Why do we insist on expanding the gaming market if all it means is more shovelware? Some of us might have faith in the market to be able to decide which games are good and which aren't, but the success of Reality TV and Torture Porn have me debating otherwise. Frankly, I'd rather not leave gaming in the hands of American Idol watchers.

Because to get the enormous funds required for developers to make the flashy graphics, build physics engines and find talented voice actors, big publishers like EA need to keep churning out games (good or bad). And every once in awhile, a really creative team makes a great game.

I'm not sure if that's entirely accurate, but it helps me sleep at night.

Elysium wrote:

We are the cinema aficionados who champion foreign films, the music lovers that only listen to indie music

Check. Check.

Great article, very good points.

Poppinfresh wrote:
Elysium wrote:

one might describe them as the paradoxical exception to prove the rule – a saying, which makes no sense far as I can tell.

The roots of the phrase are a bit complicated.

If, for example, you see a sign that says "No parking on Sundays," that indicates that the rest of the time it's OK to park there, even if it isn't specifically stated. The existence of an exception proves the existence of a prevailing rule. The phrase originated in Medieval law.

Good lord, I love learning about this kind of thing. If you have more, Poppin, why don't you start a thread on word and phrase origins?

I feel dirty after reading that.

A great article as always, Elysium.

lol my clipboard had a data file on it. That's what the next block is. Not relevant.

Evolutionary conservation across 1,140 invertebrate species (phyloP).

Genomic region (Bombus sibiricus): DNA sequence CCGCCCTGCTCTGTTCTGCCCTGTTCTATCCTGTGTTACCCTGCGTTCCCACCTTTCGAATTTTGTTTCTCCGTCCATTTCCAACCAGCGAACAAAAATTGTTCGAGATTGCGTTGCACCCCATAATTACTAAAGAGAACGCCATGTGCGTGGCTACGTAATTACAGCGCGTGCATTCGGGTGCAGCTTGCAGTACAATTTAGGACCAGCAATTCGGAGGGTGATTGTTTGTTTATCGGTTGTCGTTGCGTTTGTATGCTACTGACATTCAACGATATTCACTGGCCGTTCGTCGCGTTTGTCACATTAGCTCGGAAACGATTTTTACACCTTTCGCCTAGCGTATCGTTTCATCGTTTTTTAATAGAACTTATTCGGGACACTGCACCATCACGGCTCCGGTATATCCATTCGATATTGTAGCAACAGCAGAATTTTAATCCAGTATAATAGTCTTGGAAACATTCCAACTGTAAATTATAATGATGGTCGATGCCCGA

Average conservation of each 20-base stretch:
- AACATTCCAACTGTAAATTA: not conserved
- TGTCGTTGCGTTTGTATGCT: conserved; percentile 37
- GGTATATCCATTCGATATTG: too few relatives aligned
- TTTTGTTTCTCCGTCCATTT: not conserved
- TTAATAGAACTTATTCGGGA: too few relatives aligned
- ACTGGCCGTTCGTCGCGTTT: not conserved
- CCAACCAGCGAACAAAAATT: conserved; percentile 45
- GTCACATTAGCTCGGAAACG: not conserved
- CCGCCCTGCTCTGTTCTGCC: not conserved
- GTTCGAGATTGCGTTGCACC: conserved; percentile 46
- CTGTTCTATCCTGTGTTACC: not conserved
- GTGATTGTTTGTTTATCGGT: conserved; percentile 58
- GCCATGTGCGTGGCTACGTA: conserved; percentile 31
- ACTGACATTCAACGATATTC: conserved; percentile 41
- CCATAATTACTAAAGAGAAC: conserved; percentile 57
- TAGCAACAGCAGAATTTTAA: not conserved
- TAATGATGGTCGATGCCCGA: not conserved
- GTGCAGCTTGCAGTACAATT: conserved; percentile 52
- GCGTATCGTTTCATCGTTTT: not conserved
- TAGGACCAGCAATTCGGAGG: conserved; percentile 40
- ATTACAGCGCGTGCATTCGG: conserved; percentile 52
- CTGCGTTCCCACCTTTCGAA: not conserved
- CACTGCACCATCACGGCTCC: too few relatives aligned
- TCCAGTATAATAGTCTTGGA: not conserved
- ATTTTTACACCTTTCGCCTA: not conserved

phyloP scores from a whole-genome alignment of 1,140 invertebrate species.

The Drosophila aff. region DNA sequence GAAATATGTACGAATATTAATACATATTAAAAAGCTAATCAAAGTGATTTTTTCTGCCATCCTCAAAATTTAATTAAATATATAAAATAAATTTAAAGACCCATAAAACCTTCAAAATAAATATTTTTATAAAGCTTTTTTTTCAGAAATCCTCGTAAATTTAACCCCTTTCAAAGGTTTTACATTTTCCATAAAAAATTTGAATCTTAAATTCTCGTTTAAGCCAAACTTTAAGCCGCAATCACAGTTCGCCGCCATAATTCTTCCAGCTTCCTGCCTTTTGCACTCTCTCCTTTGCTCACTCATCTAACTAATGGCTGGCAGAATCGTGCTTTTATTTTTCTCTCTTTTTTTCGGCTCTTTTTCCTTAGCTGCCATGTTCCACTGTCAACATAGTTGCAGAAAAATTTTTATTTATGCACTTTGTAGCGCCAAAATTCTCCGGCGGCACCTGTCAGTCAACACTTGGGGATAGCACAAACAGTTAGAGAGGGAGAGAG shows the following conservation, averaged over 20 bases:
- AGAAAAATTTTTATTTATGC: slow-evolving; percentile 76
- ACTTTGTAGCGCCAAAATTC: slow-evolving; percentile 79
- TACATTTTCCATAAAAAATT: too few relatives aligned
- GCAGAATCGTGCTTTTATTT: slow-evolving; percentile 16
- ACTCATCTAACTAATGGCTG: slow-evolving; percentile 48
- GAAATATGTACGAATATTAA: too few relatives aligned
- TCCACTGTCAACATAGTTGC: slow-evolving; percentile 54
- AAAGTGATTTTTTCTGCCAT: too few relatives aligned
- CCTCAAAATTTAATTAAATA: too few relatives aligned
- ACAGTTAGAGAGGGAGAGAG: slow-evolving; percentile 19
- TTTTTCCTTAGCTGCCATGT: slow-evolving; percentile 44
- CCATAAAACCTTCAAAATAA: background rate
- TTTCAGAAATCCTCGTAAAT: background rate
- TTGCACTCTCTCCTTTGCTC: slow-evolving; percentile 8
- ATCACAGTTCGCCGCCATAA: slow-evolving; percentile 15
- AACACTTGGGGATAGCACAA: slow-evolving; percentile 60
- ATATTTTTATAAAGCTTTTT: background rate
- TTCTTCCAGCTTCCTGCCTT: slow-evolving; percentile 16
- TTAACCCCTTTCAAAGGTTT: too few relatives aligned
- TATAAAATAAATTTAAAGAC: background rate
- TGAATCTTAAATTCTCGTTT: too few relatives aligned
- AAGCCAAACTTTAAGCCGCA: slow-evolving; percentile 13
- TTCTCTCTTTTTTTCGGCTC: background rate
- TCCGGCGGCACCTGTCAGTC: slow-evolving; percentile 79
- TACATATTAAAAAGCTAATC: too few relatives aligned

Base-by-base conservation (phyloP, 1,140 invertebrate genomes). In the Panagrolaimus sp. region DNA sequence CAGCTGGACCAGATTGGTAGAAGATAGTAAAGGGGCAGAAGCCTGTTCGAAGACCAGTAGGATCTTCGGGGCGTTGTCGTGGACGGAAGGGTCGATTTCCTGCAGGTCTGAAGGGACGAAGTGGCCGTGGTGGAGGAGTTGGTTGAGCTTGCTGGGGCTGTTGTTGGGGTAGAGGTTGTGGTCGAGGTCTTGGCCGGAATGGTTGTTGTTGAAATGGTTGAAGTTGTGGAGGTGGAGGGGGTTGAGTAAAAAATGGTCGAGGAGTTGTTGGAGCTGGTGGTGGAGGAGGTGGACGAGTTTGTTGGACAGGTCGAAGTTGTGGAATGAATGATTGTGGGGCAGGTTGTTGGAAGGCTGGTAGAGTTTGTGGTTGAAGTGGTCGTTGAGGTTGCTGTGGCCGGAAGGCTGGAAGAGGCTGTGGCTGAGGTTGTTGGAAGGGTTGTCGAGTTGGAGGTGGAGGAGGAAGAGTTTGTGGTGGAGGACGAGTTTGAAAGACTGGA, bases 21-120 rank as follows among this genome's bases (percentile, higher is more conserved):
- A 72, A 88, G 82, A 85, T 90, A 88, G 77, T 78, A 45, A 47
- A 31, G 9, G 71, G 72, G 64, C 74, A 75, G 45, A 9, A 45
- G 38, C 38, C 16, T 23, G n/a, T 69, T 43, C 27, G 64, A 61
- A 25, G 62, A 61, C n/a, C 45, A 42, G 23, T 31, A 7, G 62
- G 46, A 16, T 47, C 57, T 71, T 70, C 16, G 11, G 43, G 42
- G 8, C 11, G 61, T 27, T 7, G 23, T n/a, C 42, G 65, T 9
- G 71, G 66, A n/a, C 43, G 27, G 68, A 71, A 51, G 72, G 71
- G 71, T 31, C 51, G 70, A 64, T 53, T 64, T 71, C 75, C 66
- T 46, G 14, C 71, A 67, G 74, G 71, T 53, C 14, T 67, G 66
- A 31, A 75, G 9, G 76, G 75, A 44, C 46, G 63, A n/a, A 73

I really liked this article. It explains perfectly how most of us feel when we sit down to the occasional evening of electronic entertainment, knowing full well that most of the world still sees gaming as a waste of time. Even if gaming is one day accepted like reading a good book or listening to rock music there will never be, "So what games do you play?" inserted into a normal conversation between two normal people who have never met and know nothing about each other. Unless they are at a gaming convention.. but that doesn't count.

I'm fine with being part of the "Snob Club", and having the ability to turn a head when after they start telling me how good Madden 2008 is I reply with, "Yeah, I'm really having fun running DOSBox and the old SCUMM games." I know they have no idea what I am talking about, and probably see me as insane, but as long as I have some sort of upperhand (no matter how small) I am ok. I don't want to be on the same playing field as the rest of the world regarding my most prized hobby.

No game is good if anyone's ever heard of it.

Fedaykin98 wrote:
Poppinfresh wrote:
Elysium wrote:

one might describe them as the paradoxical exception to prove the rule – a saying, which makes no sense far as I can tell.

The roots of the phrase are a bit complicated.

If, for example, you see a sign that says "No parking on Sundays," that indicates that the rest of the time it's OK to park there, even if it isn't specifically stated. The existence of an exception proves the existence of a prevailing rule. The phrase originated in Medieval law.